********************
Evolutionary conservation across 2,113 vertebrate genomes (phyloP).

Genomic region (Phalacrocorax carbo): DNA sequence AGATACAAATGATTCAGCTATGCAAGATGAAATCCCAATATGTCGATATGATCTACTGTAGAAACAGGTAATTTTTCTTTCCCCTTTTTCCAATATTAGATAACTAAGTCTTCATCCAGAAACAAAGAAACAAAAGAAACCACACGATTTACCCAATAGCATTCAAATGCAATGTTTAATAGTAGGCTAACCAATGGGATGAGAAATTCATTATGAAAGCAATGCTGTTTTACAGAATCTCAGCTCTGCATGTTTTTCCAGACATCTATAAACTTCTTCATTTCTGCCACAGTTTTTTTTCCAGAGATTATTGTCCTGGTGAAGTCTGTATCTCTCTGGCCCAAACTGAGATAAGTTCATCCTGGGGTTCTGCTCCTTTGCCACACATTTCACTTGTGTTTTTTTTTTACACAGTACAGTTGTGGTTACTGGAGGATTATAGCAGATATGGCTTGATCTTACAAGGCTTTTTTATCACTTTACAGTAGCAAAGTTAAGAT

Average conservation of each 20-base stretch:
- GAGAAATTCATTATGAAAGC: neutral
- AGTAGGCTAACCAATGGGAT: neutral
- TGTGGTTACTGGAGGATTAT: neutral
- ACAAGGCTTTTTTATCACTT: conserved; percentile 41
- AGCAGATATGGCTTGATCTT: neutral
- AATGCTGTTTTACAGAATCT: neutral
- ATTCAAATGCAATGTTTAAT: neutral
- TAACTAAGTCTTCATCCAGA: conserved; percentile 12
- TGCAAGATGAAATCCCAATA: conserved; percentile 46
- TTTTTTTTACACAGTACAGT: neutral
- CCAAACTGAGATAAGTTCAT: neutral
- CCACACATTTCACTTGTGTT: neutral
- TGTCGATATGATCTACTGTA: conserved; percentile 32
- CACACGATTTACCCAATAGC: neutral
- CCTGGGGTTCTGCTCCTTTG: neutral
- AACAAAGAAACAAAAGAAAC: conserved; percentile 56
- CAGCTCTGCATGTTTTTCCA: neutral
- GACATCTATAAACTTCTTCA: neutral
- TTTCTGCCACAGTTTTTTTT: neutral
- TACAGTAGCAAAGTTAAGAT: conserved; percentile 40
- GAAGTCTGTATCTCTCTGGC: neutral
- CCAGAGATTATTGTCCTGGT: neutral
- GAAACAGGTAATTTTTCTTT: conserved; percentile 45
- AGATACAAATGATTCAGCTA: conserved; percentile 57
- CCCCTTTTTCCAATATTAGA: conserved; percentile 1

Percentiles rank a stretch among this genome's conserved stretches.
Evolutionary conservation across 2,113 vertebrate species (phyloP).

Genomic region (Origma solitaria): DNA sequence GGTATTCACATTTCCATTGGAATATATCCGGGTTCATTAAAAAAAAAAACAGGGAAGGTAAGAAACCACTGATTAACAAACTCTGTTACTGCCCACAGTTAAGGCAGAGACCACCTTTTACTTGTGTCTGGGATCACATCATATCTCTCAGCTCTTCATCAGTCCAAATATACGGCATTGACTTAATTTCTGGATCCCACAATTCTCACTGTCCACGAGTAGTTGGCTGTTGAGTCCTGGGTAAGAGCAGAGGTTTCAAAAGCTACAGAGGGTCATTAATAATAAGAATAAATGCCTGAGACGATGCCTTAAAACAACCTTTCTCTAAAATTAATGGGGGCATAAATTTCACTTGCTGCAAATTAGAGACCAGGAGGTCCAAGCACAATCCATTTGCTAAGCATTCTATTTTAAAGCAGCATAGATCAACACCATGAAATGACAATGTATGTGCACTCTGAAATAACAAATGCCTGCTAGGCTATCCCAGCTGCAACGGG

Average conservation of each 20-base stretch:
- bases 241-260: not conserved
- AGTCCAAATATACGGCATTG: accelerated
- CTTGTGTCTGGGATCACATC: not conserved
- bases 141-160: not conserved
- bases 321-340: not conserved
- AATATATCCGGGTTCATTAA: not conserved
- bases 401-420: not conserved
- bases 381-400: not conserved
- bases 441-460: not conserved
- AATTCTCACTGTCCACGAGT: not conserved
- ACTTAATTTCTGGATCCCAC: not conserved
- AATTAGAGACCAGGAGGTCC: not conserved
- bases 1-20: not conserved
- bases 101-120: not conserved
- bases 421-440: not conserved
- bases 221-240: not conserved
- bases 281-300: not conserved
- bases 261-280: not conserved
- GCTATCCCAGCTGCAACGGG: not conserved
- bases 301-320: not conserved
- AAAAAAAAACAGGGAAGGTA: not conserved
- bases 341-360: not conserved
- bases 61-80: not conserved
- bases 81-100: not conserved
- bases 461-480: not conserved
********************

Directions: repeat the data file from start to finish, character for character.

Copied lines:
Evolutionary conservation across 2,113 vertebrate genomes (phyloP).

Genomic region (Phalacrocorax carbo): DNA sequence AGATACAAATGATTCAGCTATGCAAGATGAAATCCCAATATGTCGATATGATCTACTGTAGAAACAGGTAATTTTTCTTTCCCCTTTTTCCAATATTAGATAACTAAGTCTTCATCCAGAAACAAAGAAACAAAAGAAACCACACGATTTACCCAATAGCATTCAAATGCAATGTTTAATAGTAGGCTAACCAATGGGATGAGAAATTCATTATGAAAGCAATGCTGTTTTACAGAATCTCAGCTCTGCATGTTTTTCCAGACATCTATAAACTTCTTCATTTCTGCCACAGTTTTTTTTCCAGAGATTATTGTCCTGGTGAAGTCTGTATCTCTCTGGCCCAAACTGAGATAAGTTCATCCTGGGGTTCTGCTCCTTTGCCACACATTTCACTTGTGTTTTTTTTTTACACAGTACAGTTGTGGTTACTGGAGGATTATAGCAGATATGGCTTGATCTTACAAGGCTTTTTTATCACTTTACAGTAGCAAAGTTAAGAT

Average conservation of each 20-base stretch:
- GAGAAATTCATTATGAAAGC: neutral
- AGTAGGCTAACCAATGGGAT: neutral
- TGTGGTTACTGGAGGATTAT: neutral
- ACAAGGCTTTTTTATCACTT: conserved; percentile 41
- AGCAGATATGGCTTGATCTT: neutral
- AATGCTGTTTTACAGAATCT: neutral
- ATTCAAATGCAATGTTTAAT: neutral
- TAACTAAGTCTTCATCCAGA: conserved; percentile 12
- TGCAAGATGAAATCCCAATA: conserved; percentile 46
- TTTTTTTTACACAGTACAGT: neutral
- CCAAACTGAGATAAGTTCAT: neutral
- CCACACATTTCACTTGTGTT: neutral
- TGTCGATATGATCTACTGTA: conserved; percentile 32
- CACACGATTTACCCAATAGC: neutral
- CCTGGGGTTCTGCTCCTTTG: neutral
- AACAAAGAAACAAAAGAAAC: conserved; percentile 56
- CAGCTCTGCATGTTTTTCCA: neutral
- GACATCTATAAACTTCTTCA: neutral
- TTTCTGCCACAGTTTTTTTT: neutral
- TACAGTAGCAAAGTTAAGAT: conserved; percentile 40
- GAAGTCTGTATCTCTCTGGC: neutral
- CCAGAGATTATTGTCCTGGT: neutral
- GAAACAGGTAATTTTTCTTT: conserved; percentile 45
- AGATACAAATGATTCAGCTA: conserved; percentile 57
- CCCCTTTTTCCAATATTAGA: conserved; percentile 1

Percentiles rank a stretch among this genome's conserved stretches.
Evolutionary conservation across 2,113 vertebrate species (phyloP).

Genomic region (Origma solitaria): DNA sequence GGTATTCACATTTCCATTGGAATATATCCGGGTTCATTAAAAAAAAAAACAGGGAAGGTAAGAAACCACTGATTAACAAACTCTGTTACTGCCCACAGTTAAGGCAGAGACCACCTTTTACTTGTGTCTGGGATCACATCATATCTCTCAGCTCTTCATCAGTCCAAATATACGGCATTGACTTAATTTCTGGATCCCACAATTCTCACTGTCCACGAGTAGTTGGCTGTTGAGTCCTGGGTAAGAGCAGAGGTTTCAAAAGCTACAGAGGGTCATTAATAATAAGAATAAATGCCTGAGACGATGCCTTAAAACAACCTTTCTCTAAAATTAATGGGGGCATAAATTTCACTTGCTGCAAATTAGAGACCAGGAGGTCCAAGCACAATCCATTTGCTAAGCATTCTATTTTAAAGCAGCATAGATCAACACCATGAAATGACAATGTATGTGCACTCTGAAATAACAAATGCCTGCTAGGCTATCCCAGCTGCAACGGG

Average conservation of each 20-base stretch:
- bases 241-260: not conserved
- AGTCCAAATATACGGCATTG: accelerated
- CTTGTGTCTGGGATCACATC: not conserved
- bases 141-160: not conserved
- bases 321-340: not conserved
- AATATATCCGGGTTCATTAA: not conserved
- bases 401-420: not conserved
- bases 381-400: not conserved
- bases 441-460: not conserved
- AATTCTCACTGTCCACGAGT: not conserved
- ACTTAATTTCTGGATCCCAC: not conserved
- AATTAGAGACCAGGAGGTCC: not conserved
- bases 1-20: not conserved
- bases 101-120: not conserved
- bases 421-440: not conserved
- bases 221-240: not conserved
- bases 281-300: not conserved
- bases 261-280: not conserved
- GCTATCCCAGCTGCAACGGG: not conserved
- bases 301-320: not conserved
- AAAAAAAAACAGGGAAGGTA: not conserved
- bases 341-360: not conserved
- bases 61-80: not conserved
- bases 81-100: not conserved
- bases 461-480: not conserved